A woman whose 10-year-old son was slain last year along with two younger cousins testified yesterday that one of the men on trial in the killings, and the man's father, had made overtures toward her.
Maria Andrea Espejo Quezada said Adan Canela, 18, had called her about one month before the children were killed and asked her for a "favor." Quezada said she was 38 years old at the time and believed Canela was in his early 20s.
"He started telling me that he had never had a girlfriend," she testified. "He wanted to have a relationship with me. I became very upset."
Canela and his uncle, Policarpio Espinoza, 23, are on trial in Baltimore Circuit Court, facing three counts of first-degree murder and conspiracy charges in the deaths of the three children at a Northwest Baltimore apartment.
Canela's father, Victor Espinoza Perez, is not charged in the crime, but prosecutors and Canela's attorneys have raised questions about his behavior and his whereabouts the afternoon of the killings. Several detectives have testified that they viewed Perez as the "leader" of the family of illegal Mexican immigrants.
Quezada initially told police about Canela's phone call days after the killings in response to a question about whether anyone had ever made threats, phone calls or left her "nasty messages." Canela was the only person she named on the taped statement, given to police in June last year.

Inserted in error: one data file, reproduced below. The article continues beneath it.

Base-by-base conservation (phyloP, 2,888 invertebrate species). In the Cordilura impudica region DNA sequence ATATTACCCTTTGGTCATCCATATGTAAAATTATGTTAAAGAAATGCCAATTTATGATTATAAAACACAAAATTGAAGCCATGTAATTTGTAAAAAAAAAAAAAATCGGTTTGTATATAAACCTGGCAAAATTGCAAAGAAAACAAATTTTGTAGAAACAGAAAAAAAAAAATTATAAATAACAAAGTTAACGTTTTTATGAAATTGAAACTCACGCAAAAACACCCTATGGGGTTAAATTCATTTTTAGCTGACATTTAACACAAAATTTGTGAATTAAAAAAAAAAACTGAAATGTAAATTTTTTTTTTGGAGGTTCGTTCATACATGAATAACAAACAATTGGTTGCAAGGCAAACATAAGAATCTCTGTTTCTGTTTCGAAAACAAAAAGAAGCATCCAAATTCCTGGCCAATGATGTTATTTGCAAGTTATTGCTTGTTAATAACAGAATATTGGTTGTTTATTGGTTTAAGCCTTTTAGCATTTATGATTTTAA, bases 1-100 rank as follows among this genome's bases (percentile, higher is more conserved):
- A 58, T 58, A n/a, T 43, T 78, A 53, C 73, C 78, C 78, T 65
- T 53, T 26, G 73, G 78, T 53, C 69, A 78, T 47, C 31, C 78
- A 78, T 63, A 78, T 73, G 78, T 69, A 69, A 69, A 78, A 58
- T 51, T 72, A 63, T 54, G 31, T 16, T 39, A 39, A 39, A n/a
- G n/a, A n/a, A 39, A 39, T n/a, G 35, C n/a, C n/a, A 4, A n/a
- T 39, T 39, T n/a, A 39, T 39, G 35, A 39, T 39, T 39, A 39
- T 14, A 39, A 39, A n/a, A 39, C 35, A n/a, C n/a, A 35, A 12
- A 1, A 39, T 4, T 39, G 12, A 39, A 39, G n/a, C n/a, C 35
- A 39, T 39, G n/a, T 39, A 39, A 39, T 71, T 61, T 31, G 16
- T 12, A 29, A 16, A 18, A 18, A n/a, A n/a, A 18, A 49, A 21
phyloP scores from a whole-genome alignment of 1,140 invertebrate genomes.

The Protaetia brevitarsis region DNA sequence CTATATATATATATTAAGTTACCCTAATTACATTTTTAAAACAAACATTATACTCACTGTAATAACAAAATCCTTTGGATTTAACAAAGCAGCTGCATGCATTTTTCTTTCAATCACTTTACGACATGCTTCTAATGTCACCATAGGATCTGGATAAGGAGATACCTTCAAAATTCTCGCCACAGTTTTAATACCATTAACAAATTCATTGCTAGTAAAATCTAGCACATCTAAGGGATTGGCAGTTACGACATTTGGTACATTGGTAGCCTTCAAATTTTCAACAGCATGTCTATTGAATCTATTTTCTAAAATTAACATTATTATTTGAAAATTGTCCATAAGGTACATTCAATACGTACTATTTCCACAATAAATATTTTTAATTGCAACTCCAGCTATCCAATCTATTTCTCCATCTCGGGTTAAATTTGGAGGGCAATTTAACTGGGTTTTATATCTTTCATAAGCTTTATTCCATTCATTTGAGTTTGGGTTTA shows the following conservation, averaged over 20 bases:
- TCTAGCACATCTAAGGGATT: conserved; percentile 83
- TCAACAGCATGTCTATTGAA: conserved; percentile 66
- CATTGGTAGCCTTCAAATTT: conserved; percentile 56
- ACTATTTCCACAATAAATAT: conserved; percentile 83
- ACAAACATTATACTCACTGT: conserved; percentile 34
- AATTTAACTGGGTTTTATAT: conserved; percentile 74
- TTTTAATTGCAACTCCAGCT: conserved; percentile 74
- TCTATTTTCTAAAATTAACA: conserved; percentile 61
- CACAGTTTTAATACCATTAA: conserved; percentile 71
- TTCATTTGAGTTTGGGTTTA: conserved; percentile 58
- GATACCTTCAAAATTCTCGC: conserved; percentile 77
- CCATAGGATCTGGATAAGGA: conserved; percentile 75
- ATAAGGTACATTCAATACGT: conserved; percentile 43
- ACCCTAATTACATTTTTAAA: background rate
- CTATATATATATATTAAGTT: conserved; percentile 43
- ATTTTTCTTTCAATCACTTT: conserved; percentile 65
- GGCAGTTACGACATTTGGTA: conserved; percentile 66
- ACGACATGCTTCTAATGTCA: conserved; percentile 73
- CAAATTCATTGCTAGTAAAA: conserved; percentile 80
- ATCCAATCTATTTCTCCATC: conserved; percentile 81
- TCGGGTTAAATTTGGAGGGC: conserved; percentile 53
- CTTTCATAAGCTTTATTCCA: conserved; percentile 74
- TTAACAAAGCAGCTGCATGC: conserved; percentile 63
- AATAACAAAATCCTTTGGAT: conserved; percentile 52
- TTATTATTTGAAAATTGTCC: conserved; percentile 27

Quezada said that she did not take Canela's phone call seriously and that he was "nuts" to make such a request of her.
The woman cried and fidgeted during much of her testimony yesterday. She occasionally put her head down when answering a question. When asked to identify Canela and Espinoza, she pointed to them without looking in their direction.
When Assistant State's Attorney Sharon R. Holback, who requested that Quezada be treated as a hostile witness, asked whether she believed Canela and Espinoza killed her child, she said softly, "No creo que," meaning "I don't believe that."
Quezada is the mother of Alexis Espejo Quezada, 10. Alexis and his cousins Lucero Espinoza, 8, and Ricardo Espinoza, 9, were killed May 27, 2004, in Fallstaff. Maria Andrea Espejo Quezada is the niece of the mother of Lucero and Ricardo.
Asked about her relationship with Victor Espinoza Perez, Quezada said that soon after she arrived in Baltimore in January 2004, he had "tried to caress" her arm. She said she told him she wasn't interested and that he should keep his distance.
Quezada said she had no further problems with him after that and that she did not believe that situation had anything to do with the death of her son.
Perez's interest in Quezada was mentioned by Canela's attorney, James Rhodes, in his opening statements as possibly being linked to the slayings.
Just before court adjourned for the afternoon, the man who made the 911 call to police to report the killings testified about the gruesome scene at the apartment.
Matthew Scott, the family's downstairs neighbor, said Ricardo Espinoza Perez, the father of Lucero and Ricardo who discovered the bodies, summoned him into the apartment to show him what happened. Ricardo Espinoza Perez does not speak English.
Scott, a city school psychologist, said that as he made the 911 call, he noticed Ricardo Espinoza Perez walking slowly and making cell phone calls. He described the man as "very calm. That about sums it up."